[Advaita-l] Taittiriya Upanishad question

Vidyasankar Sundaresan svidyasankar at hotmail.com
Fri Apr 8 09:43:57 CDT 2011

> >
> > Just as a jIvanmukta on earth can use words and express joy in words.
> But the Jivanmukta can not be the meaning in this sentence because he
> says Iman Lokan Kamanni Kamarupee Anusancharan. If Jivanmukta is
> meant how can he roam these worlds. He stays with us on earth.
> Other Muktas can roam anywhere.

As already pointed out, jIvanmukti is not restricted to earth alone. Any living
jnAnI inhabiting any deha in any loka is a jIvanmukta. That is as far as rigor
in philosophical thinking is concerned. 

>From a mythological perspective, please remember that our texts have
numerous accounts where a jnAnI roams at will, from one place to another
on earth as also to and from other lokas. The story of how SankarAcArya
reached the bedside of his dying mother in an instant is well-known. The
person you see as a jIvanmukta on earth could well be someone who
roamed at will from another loka and spent some time on earth! 
> The meaning can be like this. At the same time Mukta gets experience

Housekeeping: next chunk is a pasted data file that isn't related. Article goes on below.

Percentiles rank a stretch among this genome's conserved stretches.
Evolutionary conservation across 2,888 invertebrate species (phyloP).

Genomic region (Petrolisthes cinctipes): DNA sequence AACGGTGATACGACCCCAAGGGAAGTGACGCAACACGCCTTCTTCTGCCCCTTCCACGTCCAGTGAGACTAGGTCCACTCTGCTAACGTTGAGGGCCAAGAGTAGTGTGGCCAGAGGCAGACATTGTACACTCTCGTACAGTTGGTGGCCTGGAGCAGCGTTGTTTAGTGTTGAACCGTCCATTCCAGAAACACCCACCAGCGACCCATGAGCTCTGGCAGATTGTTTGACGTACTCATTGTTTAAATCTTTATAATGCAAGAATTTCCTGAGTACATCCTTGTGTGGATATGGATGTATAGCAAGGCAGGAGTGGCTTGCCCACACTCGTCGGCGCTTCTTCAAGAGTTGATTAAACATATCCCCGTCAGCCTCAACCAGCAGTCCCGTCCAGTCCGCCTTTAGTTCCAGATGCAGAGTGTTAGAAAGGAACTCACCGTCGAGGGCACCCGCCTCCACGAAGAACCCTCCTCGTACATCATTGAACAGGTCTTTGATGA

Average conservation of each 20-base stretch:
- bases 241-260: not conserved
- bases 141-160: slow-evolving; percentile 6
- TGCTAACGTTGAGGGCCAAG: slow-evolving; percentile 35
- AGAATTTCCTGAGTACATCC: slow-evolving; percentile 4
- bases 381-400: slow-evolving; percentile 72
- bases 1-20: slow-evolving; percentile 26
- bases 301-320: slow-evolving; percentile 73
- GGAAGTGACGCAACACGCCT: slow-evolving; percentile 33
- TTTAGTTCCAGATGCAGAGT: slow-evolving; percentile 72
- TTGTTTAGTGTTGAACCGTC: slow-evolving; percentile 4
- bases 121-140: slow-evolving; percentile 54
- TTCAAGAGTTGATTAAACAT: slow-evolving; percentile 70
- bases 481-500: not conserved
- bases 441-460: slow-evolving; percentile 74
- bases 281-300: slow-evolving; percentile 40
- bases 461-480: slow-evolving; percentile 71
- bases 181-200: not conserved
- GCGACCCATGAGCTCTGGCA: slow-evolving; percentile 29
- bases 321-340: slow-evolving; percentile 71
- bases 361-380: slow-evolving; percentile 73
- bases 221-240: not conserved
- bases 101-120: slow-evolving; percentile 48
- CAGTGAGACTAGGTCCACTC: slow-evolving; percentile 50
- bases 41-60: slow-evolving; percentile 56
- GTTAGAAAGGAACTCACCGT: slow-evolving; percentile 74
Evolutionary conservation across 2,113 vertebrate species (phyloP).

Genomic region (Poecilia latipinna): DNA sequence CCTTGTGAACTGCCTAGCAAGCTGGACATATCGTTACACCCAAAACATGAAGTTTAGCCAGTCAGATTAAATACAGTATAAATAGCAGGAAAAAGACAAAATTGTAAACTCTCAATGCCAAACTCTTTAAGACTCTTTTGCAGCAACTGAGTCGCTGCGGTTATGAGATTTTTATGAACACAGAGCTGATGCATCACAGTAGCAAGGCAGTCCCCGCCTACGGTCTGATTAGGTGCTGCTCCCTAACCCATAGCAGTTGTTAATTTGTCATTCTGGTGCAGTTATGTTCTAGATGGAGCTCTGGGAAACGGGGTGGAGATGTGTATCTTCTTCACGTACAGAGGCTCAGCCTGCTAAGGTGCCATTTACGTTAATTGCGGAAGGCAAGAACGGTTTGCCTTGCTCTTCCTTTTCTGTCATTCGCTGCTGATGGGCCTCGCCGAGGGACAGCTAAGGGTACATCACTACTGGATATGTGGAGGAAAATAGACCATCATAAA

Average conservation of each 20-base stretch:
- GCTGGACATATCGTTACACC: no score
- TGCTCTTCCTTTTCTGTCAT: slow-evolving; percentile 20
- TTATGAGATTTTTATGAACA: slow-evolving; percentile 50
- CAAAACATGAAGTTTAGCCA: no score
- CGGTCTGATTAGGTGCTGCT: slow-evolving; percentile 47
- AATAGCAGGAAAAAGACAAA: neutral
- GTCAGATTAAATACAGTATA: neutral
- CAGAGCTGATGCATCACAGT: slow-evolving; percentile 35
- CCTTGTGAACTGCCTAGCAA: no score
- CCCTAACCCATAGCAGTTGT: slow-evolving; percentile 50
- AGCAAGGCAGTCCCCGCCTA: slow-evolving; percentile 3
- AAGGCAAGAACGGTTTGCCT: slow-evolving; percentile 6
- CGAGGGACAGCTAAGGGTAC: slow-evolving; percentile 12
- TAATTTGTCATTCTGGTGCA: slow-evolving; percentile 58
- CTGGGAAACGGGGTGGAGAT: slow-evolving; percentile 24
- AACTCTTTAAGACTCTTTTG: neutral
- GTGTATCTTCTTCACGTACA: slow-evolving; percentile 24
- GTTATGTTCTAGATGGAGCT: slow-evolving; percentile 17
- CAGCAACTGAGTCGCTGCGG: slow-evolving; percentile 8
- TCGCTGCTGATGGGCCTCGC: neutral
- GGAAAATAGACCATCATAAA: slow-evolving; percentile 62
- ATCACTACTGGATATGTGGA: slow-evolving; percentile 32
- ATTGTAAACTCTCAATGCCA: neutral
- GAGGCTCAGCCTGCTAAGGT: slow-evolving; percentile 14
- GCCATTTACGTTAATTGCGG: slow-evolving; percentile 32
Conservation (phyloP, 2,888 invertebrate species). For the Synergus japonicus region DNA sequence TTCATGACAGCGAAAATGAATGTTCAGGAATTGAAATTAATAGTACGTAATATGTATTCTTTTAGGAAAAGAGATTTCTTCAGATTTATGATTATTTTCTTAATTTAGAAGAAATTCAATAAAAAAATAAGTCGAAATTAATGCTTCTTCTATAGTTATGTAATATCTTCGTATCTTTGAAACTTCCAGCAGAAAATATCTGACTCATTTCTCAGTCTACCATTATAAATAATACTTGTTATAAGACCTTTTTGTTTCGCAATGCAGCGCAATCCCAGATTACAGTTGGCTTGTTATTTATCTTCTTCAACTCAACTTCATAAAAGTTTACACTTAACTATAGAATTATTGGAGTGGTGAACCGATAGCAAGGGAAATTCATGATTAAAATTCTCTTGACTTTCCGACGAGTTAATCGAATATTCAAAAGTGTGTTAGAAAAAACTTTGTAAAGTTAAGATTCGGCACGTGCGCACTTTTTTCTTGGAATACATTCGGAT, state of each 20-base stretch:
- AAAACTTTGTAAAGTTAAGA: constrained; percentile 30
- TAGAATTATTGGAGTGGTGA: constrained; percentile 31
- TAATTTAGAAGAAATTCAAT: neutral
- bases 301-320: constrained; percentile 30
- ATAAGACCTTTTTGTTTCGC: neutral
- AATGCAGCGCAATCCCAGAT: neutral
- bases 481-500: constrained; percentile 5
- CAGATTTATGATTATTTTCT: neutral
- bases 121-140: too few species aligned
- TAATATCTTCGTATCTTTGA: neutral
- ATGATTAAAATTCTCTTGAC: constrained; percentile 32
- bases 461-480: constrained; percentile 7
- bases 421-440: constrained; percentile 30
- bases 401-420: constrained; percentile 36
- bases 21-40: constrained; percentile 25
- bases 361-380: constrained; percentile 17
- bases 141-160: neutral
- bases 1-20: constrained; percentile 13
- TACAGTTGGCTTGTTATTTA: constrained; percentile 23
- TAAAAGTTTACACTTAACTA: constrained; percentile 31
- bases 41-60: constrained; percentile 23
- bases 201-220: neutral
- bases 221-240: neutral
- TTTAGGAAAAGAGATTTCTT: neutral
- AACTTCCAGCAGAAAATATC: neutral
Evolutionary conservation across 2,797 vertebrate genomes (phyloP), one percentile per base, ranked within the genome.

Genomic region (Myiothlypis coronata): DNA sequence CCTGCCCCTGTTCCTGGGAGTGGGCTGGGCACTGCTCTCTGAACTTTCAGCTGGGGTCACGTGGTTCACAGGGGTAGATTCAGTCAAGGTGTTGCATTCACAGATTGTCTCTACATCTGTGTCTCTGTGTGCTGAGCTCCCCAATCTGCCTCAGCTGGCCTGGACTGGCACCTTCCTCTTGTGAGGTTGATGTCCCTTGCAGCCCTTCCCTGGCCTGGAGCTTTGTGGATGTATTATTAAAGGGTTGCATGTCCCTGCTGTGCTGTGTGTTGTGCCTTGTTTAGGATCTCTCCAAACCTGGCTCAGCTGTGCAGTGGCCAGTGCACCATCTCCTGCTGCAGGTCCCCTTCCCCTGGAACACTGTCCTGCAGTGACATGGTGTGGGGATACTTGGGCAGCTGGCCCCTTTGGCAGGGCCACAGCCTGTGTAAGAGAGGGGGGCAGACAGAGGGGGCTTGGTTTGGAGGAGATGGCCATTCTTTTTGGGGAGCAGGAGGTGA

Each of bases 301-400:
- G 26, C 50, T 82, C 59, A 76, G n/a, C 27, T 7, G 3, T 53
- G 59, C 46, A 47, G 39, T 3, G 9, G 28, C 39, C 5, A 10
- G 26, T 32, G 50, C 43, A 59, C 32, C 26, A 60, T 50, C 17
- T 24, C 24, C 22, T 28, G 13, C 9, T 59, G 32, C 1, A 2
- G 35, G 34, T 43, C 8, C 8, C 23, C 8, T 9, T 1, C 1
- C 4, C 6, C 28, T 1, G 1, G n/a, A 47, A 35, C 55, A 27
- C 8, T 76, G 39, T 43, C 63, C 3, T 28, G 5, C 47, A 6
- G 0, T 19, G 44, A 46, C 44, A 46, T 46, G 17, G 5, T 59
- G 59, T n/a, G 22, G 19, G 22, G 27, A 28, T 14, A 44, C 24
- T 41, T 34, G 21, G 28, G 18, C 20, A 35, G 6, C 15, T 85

> of becoming Food and Eater of Food. What is wrong?

It depends on what kind of mukti one is talking about. In the state where
the jnAnI sees nothing else (neha nAnAsti kiMcana, nAnyat paSyati etc),
there is no other thing to be experienced, therefore no action, e.g. eating
or being eaten. In the case of krama mukti, there can be experiences,
residual desires, desire achievement etc, along the krama-bhUmi-s.

Do keep in mind that the taittirIya upanishat prefaces the sAman citation
of being anna and annAda with the statement, "asmAl lokAt pretya", and
talks of going beyond the annamaya, prANamaya etc koSas, thus pointing
to a staged process of mukti.

Sruti speaks of both, in various contexts. There is a description of moksha
as the state where there is no kAma (akAma) preceded by fulfilment of
all kAma-s (AptakAma), no more saMkalpa or vikalpa, no more lokas to
go to (atraiva samavanIyante, na tasya prANA utkrAmanti), no more goals
to be achieved etc. And there is also a description of how by a mere
saMkalpa alone and no effort, kAma-s come to fruition, any loka is attained,
etc, (the passages you have quoted). The proper meaning and application
has to be understood with careful study of the Sruti and the bhAshya-s.

When trying to understand how the advaita AcArya interprets a particular
passage and comparing with how the dvaita AcArya interprets the same
passage, the overall context, the axioms of the two differing schools and
the self-consistency in total explanation needs to be kept in mind. Without
this larger picture in the background, there will always be only confusion.

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